New lease of life for malls?
Retail Reits have taken a hit from e-commerce, but the good news is the pace of decline is finally slowing
The arrival of e-commerce giant Amazon in Singapore last week was one of the worst-kept secrets here.
For months, local customers had heard about the American online retailer's largest-ever warehouse - a 100,000 sq-ft facility at Mapletree Logistics Hub - as well as the promise of two-hour delivery service.
Traditional retailers, too, had been bracing themselves for this Amazonian challenge.
Investors in retail real estate investment trusts (Reits) should also take note, as analysts have identified e-commerce as a threat to retail rentals.
Retail Reits form the largest Reit sub-segment on the Singapore Exchange (SGX) and have long been known for their resilient yield and visible assets.
Shoppers would be familiar with many of these companies.
For instance, the largest retail Reit by market capitalisation is Capitaland Mall Trust, which owns 16 shopping centres, such as Raffles City, Tampines Mall and Westgate. It is also the largest shopping mall owner in Singapore, with 14 per cent of market share.
The local bourse lists 12 retail Reits and property trusts, which have retail properties within their asset portfolios, with a combined market cap of $30.9 billion.
These trusts have generated a market cap weighted average total return of 16.2 per cent in the year-to-date, noted a SGX report last week.
But the challenging landscape has probably taken a toll on some of these landlords.
The 6.1 per cent average dividend yield of retail Reits is slightly lower than the 6.4 per cent average achieved by Singapore Reits.
Nonetheless, some retail Reits have performed exceptionally.
The five best performers in the year-to-date are Croesus Retail Trust (48.6 per cent), Lippo Malls Indonesia Retail Trust (31.2 per cent), CapitaLand Retail China Trust (21.5 per cent), Suntec REIT (19.7 per cent) and Mapletree Commercial Trust (19.6 per cent).
SGX's report last week highlighted the structural issues in the local retail sector.
Latest data from the Urban Redevelopment Authority (URA) showed that vacancy rates for retail space continued to rise to 8.1 per cent in the second quarter of this year, up from 7.7 per cent in the previous quarter.
The looming vacancies have been occuring against the backdrop of softening rents and prices over the past year.
With online retailers finding complementarity in having an offline presence, the prospect for retail space demand has improved and rents with it.
Mr Alan Cheong of Savills research on threat of e-commerce to mall owners
But there is a sliver lining as the pace of decline is slowing.
Latest URA data show that prices of retail space decreased by 3.2 per cent in the second quarter of this year, compared with the decrease of 4 per cent in the previous quarter.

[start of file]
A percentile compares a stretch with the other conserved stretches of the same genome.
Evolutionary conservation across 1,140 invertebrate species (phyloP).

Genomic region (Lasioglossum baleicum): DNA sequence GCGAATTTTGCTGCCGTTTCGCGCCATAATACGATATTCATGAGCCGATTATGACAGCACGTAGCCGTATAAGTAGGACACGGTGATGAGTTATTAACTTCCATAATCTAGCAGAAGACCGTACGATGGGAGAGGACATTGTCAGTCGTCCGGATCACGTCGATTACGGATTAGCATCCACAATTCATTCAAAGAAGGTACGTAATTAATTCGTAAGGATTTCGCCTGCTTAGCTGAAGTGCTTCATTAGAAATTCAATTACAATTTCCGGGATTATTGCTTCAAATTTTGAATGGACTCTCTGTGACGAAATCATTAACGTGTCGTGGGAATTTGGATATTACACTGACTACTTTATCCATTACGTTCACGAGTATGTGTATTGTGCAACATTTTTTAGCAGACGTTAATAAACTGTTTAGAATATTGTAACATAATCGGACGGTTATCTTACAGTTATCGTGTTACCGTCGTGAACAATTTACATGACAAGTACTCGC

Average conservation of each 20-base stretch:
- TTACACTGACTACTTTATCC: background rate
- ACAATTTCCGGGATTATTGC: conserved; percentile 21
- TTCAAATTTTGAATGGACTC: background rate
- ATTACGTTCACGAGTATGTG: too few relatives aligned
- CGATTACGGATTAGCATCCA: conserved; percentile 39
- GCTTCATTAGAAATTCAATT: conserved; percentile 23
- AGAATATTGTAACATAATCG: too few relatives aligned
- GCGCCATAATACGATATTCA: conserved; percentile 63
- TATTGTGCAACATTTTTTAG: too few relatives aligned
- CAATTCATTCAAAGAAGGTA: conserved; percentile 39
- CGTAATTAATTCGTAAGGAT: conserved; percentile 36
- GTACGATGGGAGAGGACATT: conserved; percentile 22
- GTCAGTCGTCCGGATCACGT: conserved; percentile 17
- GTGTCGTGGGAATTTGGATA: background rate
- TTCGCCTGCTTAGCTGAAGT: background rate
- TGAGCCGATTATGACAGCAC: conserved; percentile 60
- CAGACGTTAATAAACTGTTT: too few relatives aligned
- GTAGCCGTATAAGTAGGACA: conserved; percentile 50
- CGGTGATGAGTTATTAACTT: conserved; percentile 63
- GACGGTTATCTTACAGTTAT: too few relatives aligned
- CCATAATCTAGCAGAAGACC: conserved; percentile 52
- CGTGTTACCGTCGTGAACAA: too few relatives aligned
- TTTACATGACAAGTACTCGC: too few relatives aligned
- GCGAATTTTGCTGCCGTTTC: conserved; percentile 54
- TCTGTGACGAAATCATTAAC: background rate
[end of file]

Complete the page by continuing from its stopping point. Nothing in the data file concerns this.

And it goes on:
Rentals of retail space decreased by 1.2 per cent in the second quarter of this year, compared with the decrease of 2.9 per cent in the previous quarter.
At the same time, online shopping volume is expected to increase this year.
Last year, a research report by online payment system PayPal showed that more than a third of Singaporeans (38 per cent) think they will be spending more online this year.
Mobile commerce will be the largest contributor to e-commerce's growth in Singapore, and mobile shopping spending here is expected to increase by 42 per cent this year, amounting to more than $1.2 billion.
But e-commerce does not necessarily spell gloom for mall owners, noted property analysts.
Several e-retailers have established a physical presence in Orchard Road over the past year.
In January, online furniture retailer HipVan set up a permanent flagship store, taking up 11,000 sq ft at The Cathay in Dhoby Ghaut.
Some other fashion e-retailers such as Reebonz, Love Bonito and Ohvola took up shorter-term leases, opening stores in Suntec City Mall and Orchard Gateway, enabling shoppers to see, feel and try out products, noted Savills Research.
"With online retailers finding complementarity in having an offline presence, the prospect for retail space demand has improved and rents with it," said Mr Alan Cheong of Savills Research.
A more traditional challenge - oversupply- also poses risks to rental and occupancy.
A Colliers International report on Monday noted that there were a total of 2,898 leasing deals in the second quarter of this year, up 51 per cent quarter-on-quarter, but vacancies still increased because of the new supply.
SGX's report noted that new retail space supply is expected to peak next year, adding almost 2,700,000 sq ft.
But it could also present new opportunities as most of the upcoming retail spaces are located in the heartlands.
"...New supply has largely been located from outside central regions (examples include the completed Punggol Waterway Point, Changi Jewel and Paya Lebar Quarter), reflecting the Government's push towards a live, work and play concept in regional centres and decentralised business districts.
"In addition, many retailers previously located only in the Orchard area are moving into suburban malls to cater to residents in those areas," noted SGX.